SI Vault
Edited by Jerry Kirshenbaum
February 09, 1981
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February 09, 1981


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Barred from last fall's Pac-10 football race because of academic-transcript abuses and buffeted by the indictment of a number of its athletes on various criminal charges, the University of Oregon is now in the news again. This time there are indications that a wealthy lumberman tried to impose onerous conditions on a pledge to give the school $250,000 toward construction of a domed basketball arena. The lumberman, Aaron Jones, has reportedly threatened to cancel his proffered gift unless the university disbands a five-year-old clinic run by its law school.

The object of Jones' purported threat is the Pacific Northwest Resources Clinic, one of a number of organizations established by law schools in recent years as a means of giving students real-life legal experience. The Oregon clinic's work has been mostly on behalf of public-interest groups fighting for environmental causes, earning the clinic the full wrath of the timber industry, which exercises great influence in the Pacific Northwest. Lumbermen have been particularly unhappy about the clinic's role in representing the Idaho Wildlife Federation in a suit to restrict logging near the South Fork of Idaho's Salmon River. The suit maintains that certain types of timber harvesting could further hurt the river's salmon runs, which already have been decimated.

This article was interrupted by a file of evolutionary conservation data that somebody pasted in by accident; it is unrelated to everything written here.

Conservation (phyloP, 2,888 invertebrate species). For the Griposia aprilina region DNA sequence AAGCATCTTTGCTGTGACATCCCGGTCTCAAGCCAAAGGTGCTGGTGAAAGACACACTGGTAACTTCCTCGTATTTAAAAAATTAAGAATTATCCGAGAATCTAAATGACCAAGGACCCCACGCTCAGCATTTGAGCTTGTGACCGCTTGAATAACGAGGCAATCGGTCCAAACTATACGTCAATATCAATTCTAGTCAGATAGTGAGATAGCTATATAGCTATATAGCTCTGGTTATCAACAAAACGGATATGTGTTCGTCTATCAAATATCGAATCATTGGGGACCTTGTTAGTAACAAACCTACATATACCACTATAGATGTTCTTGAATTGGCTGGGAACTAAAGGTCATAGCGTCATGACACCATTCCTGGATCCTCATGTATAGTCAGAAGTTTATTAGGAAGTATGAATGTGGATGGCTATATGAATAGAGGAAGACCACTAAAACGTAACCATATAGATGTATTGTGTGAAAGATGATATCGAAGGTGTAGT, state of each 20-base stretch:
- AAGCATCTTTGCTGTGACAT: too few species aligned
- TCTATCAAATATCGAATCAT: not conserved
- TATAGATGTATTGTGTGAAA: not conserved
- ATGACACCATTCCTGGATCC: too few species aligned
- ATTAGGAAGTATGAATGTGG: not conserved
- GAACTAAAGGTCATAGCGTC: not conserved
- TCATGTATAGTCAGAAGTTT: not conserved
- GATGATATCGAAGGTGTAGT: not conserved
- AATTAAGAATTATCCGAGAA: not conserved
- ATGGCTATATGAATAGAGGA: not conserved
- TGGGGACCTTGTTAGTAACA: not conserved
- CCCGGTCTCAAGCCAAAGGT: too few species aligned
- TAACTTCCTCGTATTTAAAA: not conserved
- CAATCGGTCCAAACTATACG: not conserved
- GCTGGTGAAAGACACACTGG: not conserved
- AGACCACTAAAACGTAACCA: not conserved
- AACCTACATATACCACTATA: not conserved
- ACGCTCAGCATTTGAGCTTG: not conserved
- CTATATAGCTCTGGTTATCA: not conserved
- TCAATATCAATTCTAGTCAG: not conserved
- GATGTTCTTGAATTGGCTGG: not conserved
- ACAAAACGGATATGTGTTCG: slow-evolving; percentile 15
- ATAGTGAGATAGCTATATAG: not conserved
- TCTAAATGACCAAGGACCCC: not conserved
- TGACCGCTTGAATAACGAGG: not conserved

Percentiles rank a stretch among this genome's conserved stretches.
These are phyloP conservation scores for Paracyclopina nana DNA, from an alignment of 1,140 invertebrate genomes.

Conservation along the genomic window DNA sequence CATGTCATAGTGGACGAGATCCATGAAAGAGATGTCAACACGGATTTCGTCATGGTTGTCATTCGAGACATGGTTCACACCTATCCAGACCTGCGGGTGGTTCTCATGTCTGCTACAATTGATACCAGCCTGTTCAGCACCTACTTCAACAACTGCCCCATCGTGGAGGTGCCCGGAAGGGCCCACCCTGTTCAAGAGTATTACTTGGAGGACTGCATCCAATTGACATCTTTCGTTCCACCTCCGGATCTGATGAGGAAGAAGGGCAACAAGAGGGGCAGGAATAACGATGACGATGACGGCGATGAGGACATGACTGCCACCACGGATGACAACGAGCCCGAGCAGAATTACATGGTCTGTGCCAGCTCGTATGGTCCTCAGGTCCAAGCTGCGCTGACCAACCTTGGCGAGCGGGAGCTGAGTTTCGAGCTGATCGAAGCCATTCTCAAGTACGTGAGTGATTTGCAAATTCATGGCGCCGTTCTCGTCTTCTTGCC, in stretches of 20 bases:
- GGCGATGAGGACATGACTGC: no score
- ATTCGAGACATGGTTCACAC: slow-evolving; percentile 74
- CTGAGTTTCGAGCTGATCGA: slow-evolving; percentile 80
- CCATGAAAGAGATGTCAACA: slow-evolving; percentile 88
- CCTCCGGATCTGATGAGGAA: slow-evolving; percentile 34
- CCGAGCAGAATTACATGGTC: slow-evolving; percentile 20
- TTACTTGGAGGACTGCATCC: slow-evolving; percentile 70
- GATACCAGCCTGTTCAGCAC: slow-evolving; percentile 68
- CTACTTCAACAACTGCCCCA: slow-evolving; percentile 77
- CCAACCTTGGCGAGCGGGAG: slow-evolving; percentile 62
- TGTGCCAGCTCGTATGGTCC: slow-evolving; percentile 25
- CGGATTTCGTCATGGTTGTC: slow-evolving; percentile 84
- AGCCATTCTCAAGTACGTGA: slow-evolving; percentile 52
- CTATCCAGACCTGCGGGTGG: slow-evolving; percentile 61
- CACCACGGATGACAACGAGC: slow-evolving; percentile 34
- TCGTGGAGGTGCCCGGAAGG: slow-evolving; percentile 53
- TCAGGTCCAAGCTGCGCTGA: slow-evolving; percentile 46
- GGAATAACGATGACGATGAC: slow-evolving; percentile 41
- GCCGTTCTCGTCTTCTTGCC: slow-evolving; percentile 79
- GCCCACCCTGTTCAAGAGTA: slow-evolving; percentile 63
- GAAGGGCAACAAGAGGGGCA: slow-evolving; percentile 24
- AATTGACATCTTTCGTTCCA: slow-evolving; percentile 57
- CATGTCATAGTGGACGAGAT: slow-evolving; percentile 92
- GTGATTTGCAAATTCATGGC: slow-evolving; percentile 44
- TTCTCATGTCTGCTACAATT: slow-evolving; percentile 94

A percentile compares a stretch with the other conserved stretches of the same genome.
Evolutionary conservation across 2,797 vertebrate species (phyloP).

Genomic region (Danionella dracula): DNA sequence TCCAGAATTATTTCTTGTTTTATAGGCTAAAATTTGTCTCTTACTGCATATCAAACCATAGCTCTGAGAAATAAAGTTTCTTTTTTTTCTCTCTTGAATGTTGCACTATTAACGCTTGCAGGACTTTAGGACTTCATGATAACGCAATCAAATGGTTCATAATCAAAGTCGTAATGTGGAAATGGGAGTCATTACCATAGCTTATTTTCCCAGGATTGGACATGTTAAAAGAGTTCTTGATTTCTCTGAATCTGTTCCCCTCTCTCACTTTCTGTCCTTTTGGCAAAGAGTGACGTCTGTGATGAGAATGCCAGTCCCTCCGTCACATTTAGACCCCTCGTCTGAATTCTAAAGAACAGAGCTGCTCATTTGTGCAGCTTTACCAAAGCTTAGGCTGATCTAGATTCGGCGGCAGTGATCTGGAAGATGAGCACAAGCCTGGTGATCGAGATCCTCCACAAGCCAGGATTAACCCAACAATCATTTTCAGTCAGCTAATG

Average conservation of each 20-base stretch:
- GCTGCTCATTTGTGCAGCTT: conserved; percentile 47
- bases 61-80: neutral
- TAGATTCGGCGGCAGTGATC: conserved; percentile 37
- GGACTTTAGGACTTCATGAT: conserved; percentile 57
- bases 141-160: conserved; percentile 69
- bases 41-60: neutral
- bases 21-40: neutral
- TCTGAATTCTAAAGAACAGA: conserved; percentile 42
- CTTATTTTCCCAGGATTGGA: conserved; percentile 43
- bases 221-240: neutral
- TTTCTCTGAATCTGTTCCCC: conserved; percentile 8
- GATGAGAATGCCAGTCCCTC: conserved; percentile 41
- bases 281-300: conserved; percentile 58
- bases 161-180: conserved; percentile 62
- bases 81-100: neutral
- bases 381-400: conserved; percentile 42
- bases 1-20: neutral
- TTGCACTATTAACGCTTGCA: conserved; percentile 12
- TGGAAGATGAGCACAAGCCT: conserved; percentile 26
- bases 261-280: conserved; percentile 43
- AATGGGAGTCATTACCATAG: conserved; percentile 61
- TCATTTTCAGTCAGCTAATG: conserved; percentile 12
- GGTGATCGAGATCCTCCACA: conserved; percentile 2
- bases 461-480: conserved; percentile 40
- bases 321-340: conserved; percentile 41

The attacks by the timber industry have been none too subtle. For example, John Runft, an attorney for Idaho-based Evergreen Forests Products, Inc., wrote to a University of Oregon official, saying the clinic's work was "against the interest of the timber industry" and was therefore "incredibly antipathetic to the interests of the university since I understand many of the large supporters of the university are to be found among such business interests." Then there are the machinations of Jones, who owns Seneca Sawmill Co. of Eugene and also is a prominent breeder and owner of race-horses. Jones hasn't commented publicly, but his attorney, Lewis Hoffman, was quoted in the Eugene Register-Guard as confirming that Jones threatened to cancel his $250,000 pledge if the university didn't close the clinic. Hoffman has been quoted elsewhere as saying of the clinic, "What they are doing, as far as my client is concerned, is hurting the economy of the state of Oregon."